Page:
Saturday, June 11, 2011

Customer Service

When I was in Germany (and I apologize for starting another post by laughing at my dear friends in Germany), I laughed at the lack of irony that they had no word for "customer service." When I talked to Germans who had been in America, they smiled and agreed that it was a problem. When I talked to Germans who hadn't, they wondered what I meant. You see, you go into a shop and the sales clerk glares at you until you make a purchase. It's really something else.

I was happy to discover on my way back from Nigeria that the Germans have invented a word for customer service: Kundenfreundlichkeit (customer friendliness). I think that does a wonderful job expressing the essence of what was missing. The problem was, when something went wrong, I didn't know if I could just walk up to someone and say I was looking for a little customer friendliness. Would that be accusing them of being unfriendly?

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I had two opposite experiences in customer service this week. I got a new Dell for the family to use. Not surprisingly, it had an error right out of the starting gate. After an hour, Dell informed me it was my internet company's fault: Time Warner. I spent more than three hours on the phone with three different "technicians" who knew nothing more than to tell me to uninstall and reinstall their antivirus protection program. The second one was so unhelpful, and did such a poor job responding to my questions, I informed him he was failing the Turing test. He hung up on me just seconds before I could inform him that his fix hadn't worked at all. I asked the third guy to escalate my problem to a real technician right off the bat, but he still took me through an hour of less-effectiveness before agreeing. Tech support wouldn't get back to me for 24-72 hours.

Last evening, a bit over 24 hours later, they sent me an email saying they had called and missed me. They hadn't - no one called, and we have the technology today to know that no one called. They said they had sent me an email with instructions. They hadn't. I asked them to please do so. They said they would call me back 30 minutes ago. Yeah, still waiting on that.

In fact, as I am writing this, they gave me another email saying the EXACT same thing, that their call didn't get through when I'm sitting right next to the phone and that I should follow the instructions in a non-existent email. We changed all our plans for the afternoon and had rushed around trying to make sure we were there when they claimed they would contact us.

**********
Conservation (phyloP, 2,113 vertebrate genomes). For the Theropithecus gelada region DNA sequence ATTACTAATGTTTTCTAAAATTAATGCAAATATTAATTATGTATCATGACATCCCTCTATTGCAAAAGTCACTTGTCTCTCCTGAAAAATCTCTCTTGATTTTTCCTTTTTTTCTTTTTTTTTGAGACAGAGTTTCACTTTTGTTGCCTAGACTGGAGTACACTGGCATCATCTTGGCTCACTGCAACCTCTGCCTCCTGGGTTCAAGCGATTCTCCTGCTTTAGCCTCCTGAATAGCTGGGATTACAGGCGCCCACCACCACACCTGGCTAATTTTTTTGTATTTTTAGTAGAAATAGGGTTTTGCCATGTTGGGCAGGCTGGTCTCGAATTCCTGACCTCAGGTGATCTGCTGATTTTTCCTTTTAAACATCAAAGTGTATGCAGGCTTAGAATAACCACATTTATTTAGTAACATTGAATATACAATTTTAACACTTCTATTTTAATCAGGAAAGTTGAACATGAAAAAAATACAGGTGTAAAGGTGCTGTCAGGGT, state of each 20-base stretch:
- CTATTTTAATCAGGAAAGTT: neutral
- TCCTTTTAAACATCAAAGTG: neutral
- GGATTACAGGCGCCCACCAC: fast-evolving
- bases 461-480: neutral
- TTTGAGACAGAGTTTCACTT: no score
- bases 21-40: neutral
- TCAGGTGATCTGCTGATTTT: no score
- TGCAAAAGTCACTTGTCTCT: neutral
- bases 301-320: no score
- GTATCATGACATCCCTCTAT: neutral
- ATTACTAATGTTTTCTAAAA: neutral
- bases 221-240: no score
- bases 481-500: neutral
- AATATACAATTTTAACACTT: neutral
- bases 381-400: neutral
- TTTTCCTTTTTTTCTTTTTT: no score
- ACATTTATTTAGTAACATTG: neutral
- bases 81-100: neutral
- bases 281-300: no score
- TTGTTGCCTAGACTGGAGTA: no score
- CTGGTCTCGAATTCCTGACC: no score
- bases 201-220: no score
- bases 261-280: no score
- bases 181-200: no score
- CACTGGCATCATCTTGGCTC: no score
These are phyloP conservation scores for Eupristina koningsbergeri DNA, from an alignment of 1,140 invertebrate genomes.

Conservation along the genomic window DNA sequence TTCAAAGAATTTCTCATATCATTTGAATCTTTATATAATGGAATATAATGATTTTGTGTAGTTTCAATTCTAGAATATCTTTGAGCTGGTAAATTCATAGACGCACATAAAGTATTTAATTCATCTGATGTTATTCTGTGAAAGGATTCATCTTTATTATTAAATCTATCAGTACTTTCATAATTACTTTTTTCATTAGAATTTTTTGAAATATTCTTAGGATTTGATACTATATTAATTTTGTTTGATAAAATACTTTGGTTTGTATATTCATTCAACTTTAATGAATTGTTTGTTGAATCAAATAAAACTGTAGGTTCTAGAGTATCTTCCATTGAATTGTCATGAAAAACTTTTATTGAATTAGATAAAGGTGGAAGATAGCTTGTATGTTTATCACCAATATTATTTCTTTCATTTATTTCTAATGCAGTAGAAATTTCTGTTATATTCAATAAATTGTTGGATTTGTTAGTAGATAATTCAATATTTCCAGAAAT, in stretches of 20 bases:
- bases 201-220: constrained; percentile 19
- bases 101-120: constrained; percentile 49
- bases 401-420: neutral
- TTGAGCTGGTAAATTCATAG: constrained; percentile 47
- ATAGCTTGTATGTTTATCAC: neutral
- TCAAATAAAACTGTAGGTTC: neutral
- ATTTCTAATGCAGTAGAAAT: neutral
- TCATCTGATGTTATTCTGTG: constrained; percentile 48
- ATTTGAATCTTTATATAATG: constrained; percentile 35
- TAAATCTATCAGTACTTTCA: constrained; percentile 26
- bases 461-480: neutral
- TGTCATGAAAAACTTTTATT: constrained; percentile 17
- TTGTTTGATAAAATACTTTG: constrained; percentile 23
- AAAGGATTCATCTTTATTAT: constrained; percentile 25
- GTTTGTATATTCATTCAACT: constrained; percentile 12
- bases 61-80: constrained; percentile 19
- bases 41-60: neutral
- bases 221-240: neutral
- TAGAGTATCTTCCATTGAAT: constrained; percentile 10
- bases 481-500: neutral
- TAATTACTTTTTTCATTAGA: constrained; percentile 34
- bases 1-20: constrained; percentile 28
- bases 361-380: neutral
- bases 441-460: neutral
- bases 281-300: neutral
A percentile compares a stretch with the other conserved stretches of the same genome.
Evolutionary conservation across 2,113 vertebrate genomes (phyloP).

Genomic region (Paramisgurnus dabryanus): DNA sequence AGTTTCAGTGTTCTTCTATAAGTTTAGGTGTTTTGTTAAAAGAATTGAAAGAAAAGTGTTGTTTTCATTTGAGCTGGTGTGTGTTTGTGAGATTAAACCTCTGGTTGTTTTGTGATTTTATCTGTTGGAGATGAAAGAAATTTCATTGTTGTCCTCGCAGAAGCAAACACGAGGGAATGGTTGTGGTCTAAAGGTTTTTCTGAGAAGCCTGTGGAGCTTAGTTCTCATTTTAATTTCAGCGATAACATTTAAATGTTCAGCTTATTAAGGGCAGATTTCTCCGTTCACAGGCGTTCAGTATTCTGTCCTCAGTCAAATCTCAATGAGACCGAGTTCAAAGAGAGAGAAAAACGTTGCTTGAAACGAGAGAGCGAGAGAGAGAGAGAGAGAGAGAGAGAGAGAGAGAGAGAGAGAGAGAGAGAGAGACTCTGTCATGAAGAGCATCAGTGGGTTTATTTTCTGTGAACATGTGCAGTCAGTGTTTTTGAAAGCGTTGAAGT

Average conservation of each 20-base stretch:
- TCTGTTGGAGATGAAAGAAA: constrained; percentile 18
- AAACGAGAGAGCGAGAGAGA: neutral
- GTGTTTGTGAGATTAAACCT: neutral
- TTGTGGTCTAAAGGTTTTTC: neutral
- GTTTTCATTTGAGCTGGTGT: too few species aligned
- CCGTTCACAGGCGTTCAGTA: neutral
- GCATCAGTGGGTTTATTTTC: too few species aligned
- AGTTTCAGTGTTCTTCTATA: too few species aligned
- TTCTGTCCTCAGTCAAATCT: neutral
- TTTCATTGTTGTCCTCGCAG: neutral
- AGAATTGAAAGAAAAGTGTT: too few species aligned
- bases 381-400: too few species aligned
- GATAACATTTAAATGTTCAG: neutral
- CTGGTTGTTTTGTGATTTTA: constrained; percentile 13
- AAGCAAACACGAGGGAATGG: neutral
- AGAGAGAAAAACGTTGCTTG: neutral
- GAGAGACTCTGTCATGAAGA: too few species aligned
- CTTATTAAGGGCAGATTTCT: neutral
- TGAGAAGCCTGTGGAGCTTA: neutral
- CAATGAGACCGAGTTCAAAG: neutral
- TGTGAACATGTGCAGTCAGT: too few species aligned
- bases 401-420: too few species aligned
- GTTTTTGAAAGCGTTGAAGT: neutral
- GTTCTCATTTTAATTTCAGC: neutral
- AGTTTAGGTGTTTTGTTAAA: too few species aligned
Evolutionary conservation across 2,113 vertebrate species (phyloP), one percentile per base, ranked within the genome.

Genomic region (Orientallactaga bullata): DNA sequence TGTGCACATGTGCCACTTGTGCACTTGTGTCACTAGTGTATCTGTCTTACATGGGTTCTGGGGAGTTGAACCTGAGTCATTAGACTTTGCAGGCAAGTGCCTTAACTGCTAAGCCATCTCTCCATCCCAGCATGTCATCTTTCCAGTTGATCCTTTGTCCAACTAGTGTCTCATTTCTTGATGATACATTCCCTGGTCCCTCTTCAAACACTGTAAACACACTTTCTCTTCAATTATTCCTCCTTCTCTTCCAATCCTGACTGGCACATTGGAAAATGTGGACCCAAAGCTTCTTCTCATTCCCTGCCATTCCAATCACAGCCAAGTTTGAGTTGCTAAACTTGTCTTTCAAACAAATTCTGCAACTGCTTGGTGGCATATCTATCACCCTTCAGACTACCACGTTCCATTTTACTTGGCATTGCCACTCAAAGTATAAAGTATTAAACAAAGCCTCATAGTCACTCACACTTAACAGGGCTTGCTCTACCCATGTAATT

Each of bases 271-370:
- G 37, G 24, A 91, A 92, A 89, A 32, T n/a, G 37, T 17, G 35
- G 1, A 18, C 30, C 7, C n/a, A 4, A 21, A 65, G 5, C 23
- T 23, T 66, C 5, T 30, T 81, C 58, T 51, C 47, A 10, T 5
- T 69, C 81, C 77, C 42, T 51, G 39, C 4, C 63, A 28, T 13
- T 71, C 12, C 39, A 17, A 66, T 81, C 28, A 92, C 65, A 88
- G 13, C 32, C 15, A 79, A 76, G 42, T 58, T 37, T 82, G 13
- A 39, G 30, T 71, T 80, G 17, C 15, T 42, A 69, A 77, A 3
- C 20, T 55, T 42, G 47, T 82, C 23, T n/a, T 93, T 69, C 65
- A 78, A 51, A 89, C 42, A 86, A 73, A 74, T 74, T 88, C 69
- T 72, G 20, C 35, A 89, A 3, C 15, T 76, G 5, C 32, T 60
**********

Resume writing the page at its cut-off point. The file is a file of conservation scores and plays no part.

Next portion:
Time Warner and their CA Internet Security have done a good job for us, but their customer service has been extremely annoying and ineffectual. I am officially not recommending them to friends and family.

Contrast this with the good people at Diapers.com. I made an order today and forgot to add a few things to it. I called them to ask to hold the order and add them. They not only did, but the clerk called me back a few minutes later to say that she had thought their pricing system was off, gave me a $10 discount, and would call corporate on my behalf to try to straighten out the pricing issues. Wow! Not only that, but they always give 2-day free shipping that has been known to arrive the very next day. We have loved being their customers the last three years.

I also compare this to another experience I had last week with Avon. I had forgotten to add another item to my order, but they refused to amend the order. So as a result we bought less from them because I didn't want to pay the $15 shipping.

This is probably also a good point to mention my friend Mike Dixon who does research on service experience as part of a company's product. He has a good blog on the subject.

 -- Derrill